Conference organizers are touting the Mancos as "the next shale play in the United States."
"This is the renaissance of the San Juan Basin," conference organizer Daniel Fine said in a prepared statement. "We are seeing a revolution on the part of American technology in natural gas and shale oil recovery in shale formations."
The conference is expected to draw speakers from Encana Corp., BP America, Chevron, Continental Resources Inc., Public Service Company of New Mexico and the U.S. Department of Energy.
Local officials hope the San Juan Basin, traditionally a natural gas region, will prove to be the next booming oil shale play. Areas like the Bakken Shale in North Dakota have been transformed by oil production.
"This conference highlights the changes in the San Juan Basin moving from natural gas production to oil," said James Henderson, San Juan County commissioner and former college president. "Additionally, the San Juan Basin has seen natural gas production for 90 years, and the region could see oil and gas production for another 50 years."
However, it's far from clear Mancos Shale oil will spur a major play like those seen elsewhere. Even Encana, the most aggressive player, is unsure of the Mancos' prospects.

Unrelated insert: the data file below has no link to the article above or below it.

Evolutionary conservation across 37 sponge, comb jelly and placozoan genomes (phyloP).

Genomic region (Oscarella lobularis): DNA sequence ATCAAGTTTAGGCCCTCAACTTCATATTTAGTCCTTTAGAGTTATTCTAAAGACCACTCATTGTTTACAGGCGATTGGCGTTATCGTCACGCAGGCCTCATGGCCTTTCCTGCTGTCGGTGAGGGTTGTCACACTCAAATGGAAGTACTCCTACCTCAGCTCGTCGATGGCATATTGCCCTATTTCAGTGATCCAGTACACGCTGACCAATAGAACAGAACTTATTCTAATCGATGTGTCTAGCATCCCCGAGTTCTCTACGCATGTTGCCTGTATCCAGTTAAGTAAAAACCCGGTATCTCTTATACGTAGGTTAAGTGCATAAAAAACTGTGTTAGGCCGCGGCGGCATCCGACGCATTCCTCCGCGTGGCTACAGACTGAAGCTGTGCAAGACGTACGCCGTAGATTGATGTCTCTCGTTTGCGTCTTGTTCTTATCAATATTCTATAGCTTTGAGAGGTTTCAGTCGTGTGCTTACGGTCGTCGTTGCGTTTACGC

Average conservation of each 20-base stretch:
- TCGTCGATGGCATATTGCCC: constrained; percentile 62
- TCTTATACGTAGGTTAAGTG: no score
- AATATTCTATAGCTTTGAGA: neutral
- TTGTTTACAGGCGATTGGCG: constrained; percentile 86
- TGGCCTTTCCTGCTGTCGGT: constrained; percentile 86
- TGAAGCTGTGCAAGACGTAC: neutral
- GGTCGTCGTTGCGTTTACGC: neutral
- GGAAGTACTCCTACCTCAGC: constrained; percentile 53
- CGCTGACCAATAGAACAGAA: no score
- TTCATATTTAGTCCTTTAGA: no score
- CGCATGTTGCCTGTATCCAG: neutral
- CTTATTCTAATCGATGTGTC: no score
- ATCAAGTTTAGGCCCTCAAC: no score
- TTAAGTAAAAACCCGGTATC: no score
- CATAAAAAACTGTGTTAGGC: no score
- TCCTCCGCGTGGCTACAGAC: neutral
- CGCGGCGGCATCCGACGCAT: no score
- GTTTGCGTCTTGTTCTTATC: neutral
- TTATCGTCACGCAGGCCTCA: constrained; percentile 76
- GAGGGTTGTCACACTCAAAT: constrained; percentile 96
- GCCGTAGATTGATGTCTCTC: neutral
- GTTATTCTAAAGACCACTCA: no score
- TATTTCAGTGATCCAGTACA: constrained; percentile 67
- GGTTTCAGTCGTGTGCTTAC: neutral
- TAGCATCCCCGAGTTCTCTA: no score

"Results are mixed at this point," said Doug Hock, an Encana
Encana Corp. has been the leader in drilling Mancos Shale test wells. The Canadian company drilled nine wells in 2012 in partnership with Dugan Production Corp. of Farmington and Aztec Well Servicing.
Bill Barrett Corp. of Denver conducted a seismic survey of the basin and announced plans last year to drill up to two horizontal wells. The company is working with another Farmington independent oil and gas producer, Merrion Oil and Gas Co.
Barrett's plans are on hold for now due to permitting delays, said Steve Dunn, drilling and production manager at Merrion.
"They're still shooting to start drilling here in the first quarter of 2013," Dunn said. "I think they're getting close."
A Barrett spokeswoman did not return a message seeking comment Tuesday.
Other companies are in various stages of exploring the Mancos Shale.
Drillers across the nation have revamped their operations to focus on oil as natural gas prices fell dramatically in recent years. Low prices led San Juan Basin drillers to cut natural gas production, which has fallen each year since 2006.
Natural gas production fell from more than 1 trillion cubic feet in 2006 to about 815 billion cubic feet in 2011. That was the lowest level since 1992, according to New Mexico Oil Conservation Division data.
Fine, senior energy analyst with the New Mexico Center for Energy Policy, said the Mancos Shale oil reserve could be worth more than $400 billion.
The San Juan Basin Energy Conference will be held at the Henderson Fine Arts Center at San Juan College. "Early bird" registration costs $400. Late registration begins Feb. 15 and will cost $450.
More information is available at the conference's website, sanjuanbasinenergy.org.